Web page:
Unfortunately, this moment of dissidence does not immediately result in a complete overthrow of the classist ant society, as Mandible successfully placates the rioting workers with false promises of days off, lauding the worker’s contributions to the colony.
Meanwhile, after the kidnapping and a run-in Chip and Muffy, two very WASP-y wasps who at one point refer to the ants as “Eurotrash,” Z and Bala arrive at Insectopia, a (utopic?) commune that takes the form of overflowing trash bins filled with stoner insects.
However, their joyous jaunt is cut short when Bala is once again kidnapped, this time by Colonel Cutter on behalf of General Mandible. Mandible’s plan becomes clear — he wants to establish an ethnonationalist, fascist colony of exclusively soldier ants with the help of Bala, his betrothed, using the workers’ labor to create a tunnel to flood the colony. Effectively, he has fooled the workers into digging a tunnel to their own doom.
Whether this is a metaphor for all capitalist enterprise is open to interpretation.
Z returns to the colony in an attempt to save Bala, and as he arrives on the scene, there is a notable shift in Z’s sense of class consciousness. Previously, Z was aware of the colony’s oppressiveness, yet turned towards individualist solutions to his problems instead of recognising their structural basis in the colony’s classist, determinist social organization. Z had no broader conception of worker’s potential power as a collective. Yet, as a flood of biblical proportions ravages the colony, Z experiences a moment of realization: workers united can save themselves. At this point in the movie, the worker ants unite and form a giant ant-ladder towards their salvation, saving themselves without the assistance of Mandible or any of the soldier ants still under his command.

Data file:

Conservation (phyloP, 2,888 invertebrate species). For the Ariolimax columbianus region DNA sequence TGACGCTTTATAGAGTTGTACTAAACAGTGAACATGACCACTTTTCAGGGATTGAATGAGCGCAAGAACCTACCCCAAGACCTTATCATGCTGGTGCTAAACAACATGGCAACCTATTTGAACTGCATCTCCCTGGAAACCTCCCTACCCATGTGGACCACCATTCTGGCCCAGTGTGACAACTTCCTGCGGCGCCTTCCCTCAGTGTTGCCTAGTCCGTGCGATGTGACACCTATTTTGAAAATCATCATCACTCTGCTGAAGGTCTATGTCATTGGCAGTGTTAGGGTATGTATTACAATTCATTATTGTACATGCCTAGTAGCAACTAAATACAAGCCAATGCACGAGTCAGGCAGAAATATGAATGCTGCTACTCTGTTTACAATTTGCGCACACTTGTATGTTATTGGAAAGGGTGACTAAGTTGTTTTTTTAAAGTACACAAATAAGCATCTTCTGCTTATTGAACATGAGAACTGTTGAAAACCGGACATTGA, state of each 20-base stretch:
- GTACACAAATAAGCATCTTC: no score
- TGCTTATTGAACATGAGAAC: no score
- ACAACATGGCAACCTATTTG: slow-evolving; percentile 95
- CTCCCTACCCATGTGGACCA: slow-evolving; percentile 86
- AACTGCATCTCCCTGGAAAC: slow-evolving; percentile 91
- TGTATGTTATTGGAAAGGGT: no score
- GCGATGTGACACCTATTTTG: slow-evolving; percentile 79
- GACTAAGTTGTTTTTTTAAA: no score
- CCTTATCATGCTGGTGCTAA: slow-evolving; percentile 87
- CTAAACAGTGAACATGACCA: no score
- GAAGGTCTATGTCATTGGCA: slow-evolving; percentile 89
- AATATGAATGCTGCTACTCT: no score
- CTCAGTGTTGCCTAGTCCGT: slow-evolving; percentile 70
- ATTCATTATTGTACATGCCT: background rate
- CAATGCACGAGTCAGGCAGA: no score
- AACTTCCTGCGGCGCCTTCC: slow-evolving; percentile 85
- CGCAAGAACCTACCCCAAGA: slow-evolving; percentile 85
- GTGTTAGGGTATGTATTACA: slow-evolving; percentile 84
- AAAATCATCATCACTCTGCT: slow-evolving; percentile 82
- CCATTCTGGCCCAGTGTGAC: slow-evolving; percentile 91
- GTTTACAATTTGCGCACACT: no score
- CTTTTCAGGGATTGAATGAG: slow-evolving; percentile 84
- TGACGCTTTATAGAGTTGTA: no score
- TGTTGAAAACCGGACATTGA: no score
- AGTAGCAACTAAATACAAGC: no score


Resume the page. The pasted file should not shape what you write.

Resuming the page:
As Z breaks through the surface and extends his hand in a desperate plea for aid, Antz goes from a children’s movie with a tinge of class struggle into something reminiscent of Battleship Potemkin — a famous Soviet propaganda film depicting the 1905 mutiny in the Imperial Russian Navy. Realizing that Mandible’s manufactured social divisions between soldier and worker ants is false, Colonel Cutter lifts Z to the surface, acting in solidarity while condemning Mandible’s genocidal machinations. The other soldier ants follow suit, supporting their fellow ants to escape the flood. When I say that this is reminiscent of Battleship Potemkin, I don’t just mean that there are communist influences. Battleship Potemkin literally ends with a Tsarist squadron refusing to open fire on a mutinous battleship, and showing solidarity as the rebels and Tsarist soldiers pass a red flag between their ships. It’s just like Antz.
In line with most revolutionary cinema, the end of Antz is ambiguous. In the aftermath, while Z provides a vague narration about his relationship with Bala and how the colony’s social structure has changed, there is no clear visual to establishing a structure of governance. For the viewer, Antz raises many more questions. Why does this movie exist? Are all the underlying communist themes a ploy to stand out from A Bug’s Life (1998)?
Maybe we’ll never know why Antz, a horrifically animated movie in which all the ants have hand-feet and human teeth, exists. Maybe we’ll never know whether every Marxist reference is just an attempt at differentiation from A Bug’s Life, or an attempt at awakening the next generation. But what I can definitively say after watching this movie is that it’s a trip.
Mira Kudva Driskell is a freshman in the College of Agriculture and Life Sciences. She can be reached at firstname.lastname@example.org